The latest JBoss Asylum podcast is out. On this episode, Emmanuel Bernard and Max Rydahl Andersen talk with Horia and me about the project, some key features, and some really good ways to use ModeShape (and some not so great).
September 22, 2014 • 5:06 pm 0
May 3, 2013 • 10:51 am 0
While in Europe to attend and talk at the NoSQL Matters conference, I was also invited to talk about ModeShape at several Java User Groups. Fortunately, the schedules worked out to talk to two JUGs: the Alpes JUG in Grenoble, France, and the Geneva JUG in Geneva, Switzerland.
My talk was basically a more detailed introduction to ModeShape, and I covered the various high-level features (like consistency, elasticity, transactions, in-memory storage, etc.) as well as spending more time showing how to use the hierarchical nature of ModeShape.
Both groups had lots of great questions. Then, after each meeting we had a great time eating, drinking, and talking at a local restaurant. The food and drink were excellent, and that was when I got to pepper them with questions about their regions, culture, jobs, and all sorts of other things.
Merci beaucoup to all the Alpes JUG and Geneva JUG members for making the evenings very enjoyable and memorable. But I would especially like to thank Emmanuel Hugonnet and Chris Laprun in Grenoble and Xavier Bourguignon and Maxime Nowak in Geneva for inviting me, for coordinating their group’s schedules to make my visit possible, and for all their help and for answering my logistical questions.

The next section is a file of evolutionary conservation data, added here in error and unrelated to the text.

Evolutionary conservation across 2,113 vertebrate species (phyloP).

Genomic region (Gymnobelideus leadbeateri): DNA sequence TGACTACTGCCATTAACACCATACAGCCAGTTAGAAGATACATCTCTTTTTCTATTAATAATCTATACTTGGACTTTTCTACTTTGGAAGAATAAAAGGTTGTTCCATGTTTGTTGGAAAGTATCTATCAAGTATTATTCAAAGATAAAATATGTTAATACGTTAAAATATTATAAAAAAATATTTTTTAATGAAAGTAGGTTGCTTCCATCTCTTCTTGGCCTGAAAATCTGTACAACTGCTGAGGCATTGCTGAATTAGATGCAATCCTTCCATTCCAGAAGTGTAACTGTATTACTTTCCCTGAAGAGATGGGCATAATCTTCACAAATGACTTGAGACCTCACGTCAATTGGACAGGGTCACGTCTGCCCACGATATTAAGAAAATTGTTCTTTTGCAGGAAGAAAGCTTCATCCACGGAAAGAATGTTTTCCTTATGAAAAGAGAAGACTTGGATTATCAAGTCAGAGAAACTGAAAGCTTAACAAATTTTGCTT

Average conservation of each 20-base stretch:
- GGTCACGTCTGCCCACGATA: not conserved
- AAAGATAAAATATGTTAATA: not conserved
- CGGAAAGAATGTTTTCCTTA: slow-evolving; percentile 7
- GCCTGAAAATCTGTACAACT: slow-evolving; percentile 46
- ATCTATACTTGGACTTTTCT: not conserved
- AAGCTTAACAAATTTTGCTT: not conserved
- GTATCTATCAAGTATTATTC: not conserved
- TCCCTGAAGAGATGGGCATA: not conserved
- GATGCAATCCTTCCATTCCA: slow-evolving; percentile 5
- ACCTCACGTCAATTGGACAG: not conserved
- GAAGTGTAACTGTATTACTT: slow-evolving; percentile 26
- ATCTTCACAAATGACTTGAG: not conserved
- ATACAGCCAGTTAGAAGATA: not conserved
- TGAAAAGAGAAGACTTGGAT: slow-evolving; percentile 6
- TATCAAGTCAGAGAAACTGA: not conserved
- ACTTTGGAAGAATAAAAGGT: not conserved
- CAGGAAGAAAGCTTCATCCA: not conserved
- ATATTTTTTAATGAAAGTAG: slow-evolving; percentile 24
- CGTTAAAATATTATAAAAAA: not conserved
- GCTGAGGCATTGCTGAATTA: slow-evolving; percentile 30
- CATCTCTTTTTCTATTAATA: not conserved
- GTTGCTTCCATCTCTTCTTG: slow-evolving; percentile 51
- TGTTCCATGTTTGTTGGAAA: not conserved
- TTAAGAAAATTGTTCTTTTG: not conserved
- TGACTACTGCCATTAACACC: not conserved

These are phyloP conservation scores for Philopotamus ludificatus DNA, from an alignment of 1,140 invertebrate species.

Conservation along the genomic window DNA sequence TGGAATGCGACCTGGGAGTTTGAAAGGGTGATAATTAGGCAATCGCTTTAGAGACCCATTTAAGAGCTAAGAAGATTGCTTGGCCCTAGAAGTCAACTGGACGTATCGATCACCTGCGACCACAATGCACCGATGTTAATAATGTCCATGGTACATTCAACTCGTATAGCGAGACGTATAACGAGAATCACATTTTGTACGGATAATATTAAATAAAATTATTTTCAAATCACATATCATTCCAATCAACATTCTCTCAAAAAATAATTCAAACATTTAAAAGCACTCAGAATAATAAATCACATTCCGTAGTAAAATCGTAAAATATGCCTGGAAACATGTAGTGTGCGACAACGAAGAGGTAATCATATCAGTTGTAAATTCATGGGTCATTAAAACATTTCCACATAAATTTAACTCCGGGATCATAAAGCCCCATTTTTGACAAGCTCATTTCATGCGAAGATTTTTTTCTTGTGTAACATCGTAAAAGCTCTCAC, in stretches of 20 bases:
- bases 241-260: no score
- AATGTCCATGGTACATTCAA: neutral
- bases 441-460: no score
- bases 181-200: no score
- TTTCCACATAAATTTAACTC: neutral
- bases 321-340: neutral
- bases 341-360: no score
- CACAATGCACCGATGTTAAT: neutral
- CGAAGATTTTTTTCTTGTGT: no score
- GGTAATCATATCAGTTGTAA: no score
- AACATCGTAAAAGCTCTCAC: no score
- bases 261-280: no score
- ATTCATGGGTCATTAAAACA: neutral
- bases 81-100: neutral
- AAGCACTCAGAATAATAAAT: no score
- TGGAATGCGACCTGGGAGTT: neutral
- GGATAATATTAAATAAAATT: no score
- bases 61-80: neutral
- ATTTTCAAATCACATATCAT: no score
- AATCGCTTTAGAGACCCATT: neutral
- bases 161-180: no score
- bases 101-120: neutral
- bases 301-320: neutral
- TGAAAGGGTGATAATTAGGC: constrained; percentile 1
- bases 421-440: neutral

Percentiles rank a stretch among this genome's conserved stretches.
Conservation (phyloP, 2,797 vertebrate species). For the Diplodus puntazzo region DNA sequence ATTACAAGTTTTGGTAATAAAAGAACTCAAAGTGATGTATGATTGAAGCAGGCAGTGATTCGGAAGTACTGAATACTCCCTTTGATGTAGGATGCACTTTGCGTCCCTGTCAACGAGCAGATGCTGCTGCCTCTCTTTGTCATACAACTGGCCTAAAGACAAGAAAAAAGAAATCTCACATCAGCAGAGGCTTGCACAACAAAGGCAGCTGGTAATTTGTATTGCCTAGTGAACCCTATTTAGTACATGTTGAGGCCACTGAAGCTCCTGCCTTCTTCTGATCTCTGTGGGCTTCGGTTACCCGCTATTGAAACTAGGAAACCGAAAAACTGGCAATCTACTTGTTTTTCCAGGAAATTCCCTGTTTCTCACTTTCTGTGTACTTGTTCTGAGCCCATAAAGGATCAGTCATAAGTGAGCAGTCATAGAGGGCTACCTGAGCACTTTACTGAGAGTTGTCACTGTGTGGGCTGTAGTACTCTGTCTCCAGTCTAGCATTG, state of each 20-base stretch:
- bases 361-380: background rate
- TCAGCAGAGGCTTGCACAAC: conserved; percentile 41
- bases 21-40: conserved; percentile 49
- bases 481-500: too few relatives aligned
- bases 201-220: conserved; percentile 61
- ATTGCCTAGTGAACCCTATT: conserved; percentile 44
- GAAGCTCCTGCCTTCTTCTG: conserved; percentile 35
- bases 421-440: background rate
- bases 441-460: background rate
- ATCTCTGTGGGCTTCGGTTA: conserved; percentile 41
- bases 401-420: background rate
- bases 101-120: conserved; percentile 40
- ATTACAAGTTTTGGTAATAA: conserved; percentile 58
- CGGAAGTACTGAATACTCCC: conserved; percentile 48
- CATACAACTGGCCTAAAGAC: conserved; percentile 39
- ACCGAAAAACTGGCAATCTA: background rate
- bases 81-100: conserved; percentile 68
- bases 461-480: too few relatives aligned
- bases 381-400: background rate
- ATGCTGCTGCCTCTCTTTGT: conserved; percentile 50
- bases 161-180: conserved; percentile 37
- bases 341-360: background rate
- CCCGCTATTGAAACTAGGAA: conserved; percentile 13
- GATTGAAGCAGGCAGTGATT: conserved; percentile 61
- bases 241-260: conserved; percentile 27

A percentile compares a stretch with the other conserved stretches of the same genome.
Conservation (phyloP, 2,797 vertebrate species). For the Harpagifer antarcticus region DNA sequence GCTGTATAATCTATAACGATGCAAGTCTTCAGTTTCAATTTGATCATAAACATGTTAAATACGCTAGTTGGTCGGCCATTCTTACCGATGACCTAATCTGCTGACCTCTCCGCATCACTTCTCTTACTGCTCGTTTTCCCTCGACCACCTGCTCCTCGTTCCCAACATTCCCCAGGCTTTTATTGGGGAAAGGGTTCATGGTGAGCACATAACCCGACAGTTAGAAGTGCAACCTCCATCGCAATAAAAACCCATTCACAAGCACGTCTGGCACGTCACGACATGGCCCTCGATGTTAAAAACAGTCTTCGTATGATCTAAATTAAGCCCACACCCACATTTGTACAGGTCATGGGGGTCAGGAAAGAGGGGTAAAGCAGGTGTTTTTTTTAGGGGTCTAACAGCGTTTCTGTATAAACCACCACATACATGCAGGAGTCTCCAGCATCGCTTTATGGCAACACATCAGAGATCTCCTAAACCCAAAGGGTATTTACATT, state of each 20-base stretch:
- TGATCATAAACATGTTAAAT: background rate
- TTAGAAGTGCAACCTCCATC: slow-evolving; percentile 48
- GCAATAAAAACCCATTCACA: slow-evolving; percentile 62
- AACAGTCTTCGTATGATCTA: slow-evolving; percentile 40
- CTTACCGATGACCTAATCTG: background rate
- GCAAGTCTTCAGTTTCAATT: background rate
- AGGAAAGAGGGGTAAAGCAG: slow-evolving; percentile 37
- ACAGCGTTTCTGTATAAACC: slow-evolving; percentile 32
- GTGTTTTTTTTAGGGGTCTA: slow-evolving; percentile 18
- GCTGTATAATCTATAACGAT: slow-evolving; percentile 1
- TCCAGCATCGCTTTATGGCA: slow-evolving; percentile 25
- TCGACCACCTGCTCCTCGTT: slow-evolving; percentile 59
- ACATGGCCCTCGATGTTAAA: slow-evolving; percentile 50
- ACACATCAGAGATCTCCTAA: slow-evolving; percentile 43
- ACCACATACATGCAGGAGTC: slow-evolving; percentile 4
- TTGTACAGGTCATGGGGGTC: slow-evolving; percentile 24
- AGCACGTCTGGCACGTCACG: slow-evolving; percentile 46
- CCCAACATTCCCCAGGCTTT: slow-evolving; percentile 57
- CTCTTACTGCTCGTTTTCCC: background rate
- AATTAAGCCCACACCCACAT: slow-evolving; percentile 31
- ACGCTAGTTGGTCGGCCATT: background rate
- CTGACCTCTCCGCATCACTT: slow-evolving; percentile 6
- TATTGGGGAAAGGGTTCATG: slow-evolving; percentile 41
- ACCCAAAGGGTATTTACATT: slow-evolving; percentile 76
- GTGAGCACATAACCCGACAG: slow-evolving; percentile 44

If you ever get an opportunity to visit Grenoble or Geneva, please do! I had a great time and hope to go back as soon as I can.
May 3, 2013 • 10:06 am 0
Last week I traveled to Cologne, Germany, to attend the NoSQL Matters 2013 conference. There were lots of great talks, including both beginner and intermediate talks about all things NoSQL. It’s also really good to see the audiences have more familiarity with a variety of database technologies, and are more keenly aware that they have to choose wisely from the many different kinds of NoSQL databases out there.
That’s a point we try to make here, too. Sure, there are lots of scenarios where eventually consistent key-value and document databases are a great solution, just like there are still lots of scenarios where relational database technology is still appropriate. But eventually consistent databases can require your application to manage conflicts, and this may or may not be easy. Sometimes, it’s just easier and more natural to write code that relies upon ACID transactions to guarantee strong consistency.
I gave a talk about using ModeShape as a consistent, in-memory, hierarchical database. Again, it was primarily an introductory talk that covered most of the features that distinguishes it from other database technologies, including relational, key-value, document, and even graph databases.